Posted on January 29, 2019 by Webmaster
McNay Art Museum Receives $175,000 from the Henry Luce Foundation to Support
Summer 2019 Exhibition, Transamerica/n: Gender, Identity, Appearance Today
San Antonio, TX (January 29, 2019) – The McNay Art Museum is proud to announce a $175,000 grant from the Henry Luce Foundation for the upcoming exhibition, Transamerica/n: Gender, Identity, Appearance Today, opening this summer. Each year, the Henry Luce Foundation’s American Art Program supports exhibitions that are anticipated to make significant contributions to the public and scholarly understanding and experience of the United States. Chosen from a highly competitive pool of applicants, the McNay is one of 14 museums across the country to receive funding from this year’s competition.
“We are profoundly honored to have the support of the Henry Luce Foundation for this pioneering exhibition,” said Richard Aste, Director of the McNay. “Because of such major support, the McNay can realize its vision of becoming a safe community center where every visitor can see themselves, be their authentic selves, and know they were truly meant to be here.”
Transamerica/n: Gender, Identity, Appearance Today is the country’s first broad survey of contemporary artwork from across North America to explore the spectrum of gender identity as manifest in outward appearance. Transformative, transcendent, and trans-historical, Transamerica/n commemorates the 50th anniversary of the 1969 Stonewall Riots, and challenges traditional representations of gender by celebrating a spectrum of visual gender expression through various mediums. The McNay will showcase artists from underrepresented backgrounds in the United States, Mexico, and Canada who are deeply committed to exploring shifting definitions of gender identity and bravely testing the limits of identity politics.
“The Luce Foundation’s American Art Program is pleased to support the McNay’s exciting exhibition project, which will invite viewers to experience how powerful works of art can help them consider how they perceive the world of people around them,” said Dr. Teresa Carbone, American Art Program Director.
During the exhibition, the Museum is offering an internship opportunity thanks to the Association of Art Museum Directors’ new program focused on college students from underrepresented communities. As a part of the Museum’s Education department, the 12-week internship offers real-world experiences, hands-on training, and practice in developing programming and interactive performances within the Transamerica/n exhibition. Applications for the internship are due March 1, 2019 and can be submitted at mcnayart.org. The Museum will make its final decision and contact the candidate by April 15.
Transamerica/n: Gender, Identity, Appearance Today was conceived by René Paul Barilleaux, Head of Curatorial Affairs, and is organized with Jackie Edwards, Assistant Curator, and Bianca Alvarez, 2017-2018 Semmes Foundation Intern in Museum Studies, assisted by Lauren Thompson, 2018-2019 Semmes Foundation Intern in Museum Studies.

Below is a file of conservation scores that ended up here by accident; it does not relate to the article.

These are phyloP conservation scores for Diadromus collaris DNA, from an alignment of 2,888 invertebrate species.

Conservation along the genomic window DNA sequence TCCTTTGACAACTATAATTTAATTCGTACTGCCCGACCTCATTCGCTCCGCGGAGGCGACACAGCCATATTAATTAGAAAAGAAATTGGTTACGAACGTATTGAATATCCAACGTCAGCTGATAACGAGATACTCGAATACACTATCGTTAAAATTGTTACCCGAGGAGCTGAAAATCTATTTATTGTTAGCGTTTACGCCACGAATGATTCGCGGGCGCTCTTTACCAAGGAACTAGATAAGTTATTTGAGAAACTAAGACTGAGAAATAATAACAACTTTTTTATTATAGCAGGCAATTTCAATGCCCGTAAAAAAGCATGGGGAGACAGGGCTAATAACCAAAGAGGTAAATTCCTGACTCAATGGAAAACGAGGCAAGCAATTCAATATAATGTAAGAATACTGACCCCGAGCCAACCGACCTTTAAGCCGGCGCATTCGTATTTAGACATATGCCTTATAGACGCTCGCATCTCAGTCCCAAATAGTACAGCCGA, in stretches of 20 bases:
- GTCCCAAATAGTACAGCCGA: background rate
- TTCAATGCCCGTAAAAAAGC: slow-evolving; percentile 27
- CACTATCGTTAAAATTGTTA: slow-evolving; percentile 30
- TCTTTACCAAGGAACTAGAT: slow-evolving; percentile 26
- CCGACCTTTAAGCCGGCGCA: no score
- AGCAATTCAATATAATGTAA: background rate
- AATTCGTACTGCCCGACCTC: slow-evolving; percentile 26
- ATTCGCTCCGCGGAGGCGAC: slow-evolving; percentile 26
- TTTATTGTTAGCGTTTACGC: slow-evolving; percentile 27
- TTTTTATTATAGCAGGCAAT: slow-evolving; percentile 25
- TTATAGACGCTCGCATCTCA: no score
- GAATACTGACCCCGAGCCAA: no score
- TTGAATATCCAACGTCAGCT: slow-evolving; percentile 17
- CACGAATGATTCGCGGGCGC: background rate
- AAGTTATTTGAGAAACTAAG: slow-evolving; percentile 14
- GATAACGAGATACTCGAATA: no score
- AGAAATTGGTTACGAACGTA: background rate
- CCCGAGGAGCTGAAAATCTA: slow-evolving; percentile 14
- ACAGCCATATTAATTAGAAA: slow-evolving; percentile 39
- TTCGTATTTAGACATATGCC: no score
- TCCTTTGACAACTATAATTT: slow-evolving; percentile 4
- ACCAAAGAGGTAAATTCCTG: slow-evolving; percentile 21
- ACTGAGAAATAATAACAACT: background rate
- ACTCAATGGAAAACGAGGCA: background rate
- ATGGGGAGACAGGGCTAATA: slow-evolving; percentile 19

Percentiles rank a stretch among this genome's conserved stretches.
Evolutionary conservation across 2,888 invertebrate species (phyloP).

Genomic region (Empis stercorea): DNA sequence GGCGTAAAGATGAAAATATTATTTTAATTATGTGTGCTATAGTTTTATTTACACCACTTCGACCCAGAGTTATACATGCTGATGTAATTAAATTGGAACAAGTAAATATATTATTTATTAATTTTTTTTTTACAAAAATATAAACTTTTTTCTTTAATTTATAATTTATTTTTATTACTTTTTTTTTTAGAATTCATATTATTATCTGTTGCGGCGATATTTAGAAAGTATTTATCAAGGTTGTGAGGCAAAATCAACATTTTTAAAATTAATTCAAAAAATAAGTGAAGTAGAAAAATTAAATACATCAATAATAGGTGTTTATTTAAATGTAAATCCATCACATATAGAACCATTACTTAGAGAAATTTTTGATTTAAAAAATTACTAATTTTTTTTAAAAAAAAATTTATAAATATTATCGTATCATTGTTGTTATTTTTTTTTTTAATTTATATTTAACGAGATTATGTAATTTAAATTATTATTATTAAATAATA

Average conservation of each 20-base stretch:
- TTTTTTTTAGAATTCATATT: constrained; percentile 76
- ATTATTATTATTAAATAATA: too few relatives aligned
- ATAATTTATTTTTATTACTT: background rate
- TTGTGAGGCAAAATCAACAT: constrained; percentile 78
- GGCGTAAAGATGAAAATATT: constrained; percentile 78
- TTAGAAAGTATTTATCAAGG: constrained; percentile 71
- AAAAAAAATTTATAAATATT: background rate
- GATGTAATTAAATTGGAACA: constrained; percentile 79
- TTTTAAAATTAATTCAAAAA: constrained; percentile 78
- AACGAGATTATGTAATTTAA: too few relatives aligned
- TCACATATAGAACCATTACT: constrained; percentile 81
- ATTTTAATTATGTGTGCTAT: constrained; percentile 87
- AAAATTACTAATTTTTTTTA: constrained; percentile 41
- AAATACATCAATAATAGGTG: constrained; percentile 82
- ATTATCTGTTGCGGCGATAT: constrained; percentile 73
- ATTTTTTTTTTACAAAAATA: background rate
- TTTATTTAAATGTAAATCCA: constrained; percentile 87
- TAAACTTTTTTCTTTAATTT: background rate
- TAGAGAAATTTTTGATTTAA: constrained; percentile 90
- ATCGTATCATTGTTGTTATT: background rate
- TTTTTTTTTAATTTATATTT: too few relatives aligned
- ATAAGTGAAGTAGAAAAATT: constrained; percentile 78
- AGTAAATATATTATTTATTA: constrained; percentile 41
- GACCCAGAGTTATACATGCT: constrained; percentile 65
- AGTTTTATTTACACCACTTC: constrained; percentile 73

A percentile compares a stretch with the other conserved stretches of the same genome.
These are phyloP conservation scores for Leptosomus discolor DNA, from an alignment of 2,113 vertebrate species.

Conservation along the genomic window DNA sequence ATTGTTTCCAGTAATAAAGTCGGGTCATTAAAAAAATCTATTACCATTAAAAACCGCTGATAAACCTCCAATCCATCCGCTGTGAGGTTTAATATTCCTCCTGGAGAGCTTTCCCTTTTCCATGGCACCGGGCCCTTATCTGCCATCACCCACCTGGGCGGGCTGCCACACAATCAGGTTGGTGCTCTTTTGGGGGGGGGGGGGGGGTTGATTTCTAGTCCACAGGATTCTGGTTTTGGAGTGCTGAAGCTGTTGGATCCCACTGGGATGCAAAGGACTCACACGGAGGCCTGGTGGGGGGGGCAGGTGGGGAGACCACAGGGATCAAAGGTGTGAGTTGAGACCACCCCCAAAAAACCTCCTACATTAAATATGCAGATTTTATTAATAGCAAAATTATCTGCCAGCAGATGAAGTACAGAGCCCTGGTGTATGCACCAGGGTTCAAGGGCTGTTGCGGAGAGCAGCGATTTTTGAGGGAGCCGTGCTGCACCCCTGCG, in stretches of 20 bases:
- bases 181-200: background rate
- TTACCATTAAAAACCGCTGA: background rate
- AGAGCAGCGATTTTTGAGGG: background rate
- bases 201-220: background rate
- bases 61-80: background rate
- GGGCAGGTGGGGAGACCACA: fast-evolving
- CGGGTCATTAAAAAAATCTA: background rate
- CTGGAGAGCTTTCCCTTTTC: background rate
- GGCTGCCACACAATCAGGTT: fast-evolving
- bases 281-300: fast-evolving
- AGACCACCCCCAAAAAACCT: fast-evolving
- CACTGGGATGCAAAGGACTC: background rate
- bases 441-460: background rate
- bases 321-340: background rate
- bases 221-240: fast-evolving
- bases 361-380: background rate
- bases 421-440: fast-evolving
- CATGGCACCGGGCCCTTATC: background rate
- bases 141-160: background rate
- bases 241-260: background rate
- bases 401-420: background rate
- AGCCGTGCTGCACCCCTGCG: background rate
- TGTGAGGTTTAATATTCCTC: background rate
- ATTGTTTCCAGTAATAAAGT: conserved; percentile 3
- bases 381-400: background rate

About the McNay Art Museum
The McNay Art Museum engages a diverse community in the discovery and enjoyment of the visual arts. Built in the 1920s by artist and educator Marion Koogler McNay, the Spanish Colonial Revival residence became the site of Texas’s first museum of modern art when it opened in 1954. Today, more than 140,000 visitors a year enjoy works by modern masters including Paul Gauguin, Vincent van Gogh, Edward Hopper, Joan Mitchell, Alice Neel, Georgia O’Keeffe, Pablo Picasso, Jackson Pollock, and Pierre-Auguste Renoir. The 23 acres of beautifully landscaped grounds include sculptures by Robert Indiana, Luis A. Jiménez Jr., George Rickey, Joel Shapiro, and Kiki Smith. The 45,000 square-foot Jane & Arthur Stieren Center for Exhibitions, designed by internationally renowned French architect Jean-Paul Viguier, features three significant exhibitions annually.
For almost 65 years, the McNay has enchanted visitors with its art, architecture, and ambiance. The museum offers rich and varied exhibitions as well as rotating displays in the Main Collection Galleries from the 20,000 works in the collection; more than 45,000 adults, teachers, students, and families take advantage of a variety of education programs and innovative educational resources.
About the Henry Luce Foundation
The Henry Luce Foundation seeks to enrich public discourse by promoting innovative scholarship, cultivating new leaders, and fostering international understanding. The Foundation advances its mission through grantmaking and leadership programs in the fields of Asia, higher education, religion and theology, art, and public policy. The Foundation’s American Art Program, a leader in arts funding since 1982, supports museums, arts organizations, and universities, in their efforts to advance the understanding and experience of American and Native American visual arts through research, exhibitions, collection projects, and publications.
Rachel Trevino, Head of Communications and Marketing
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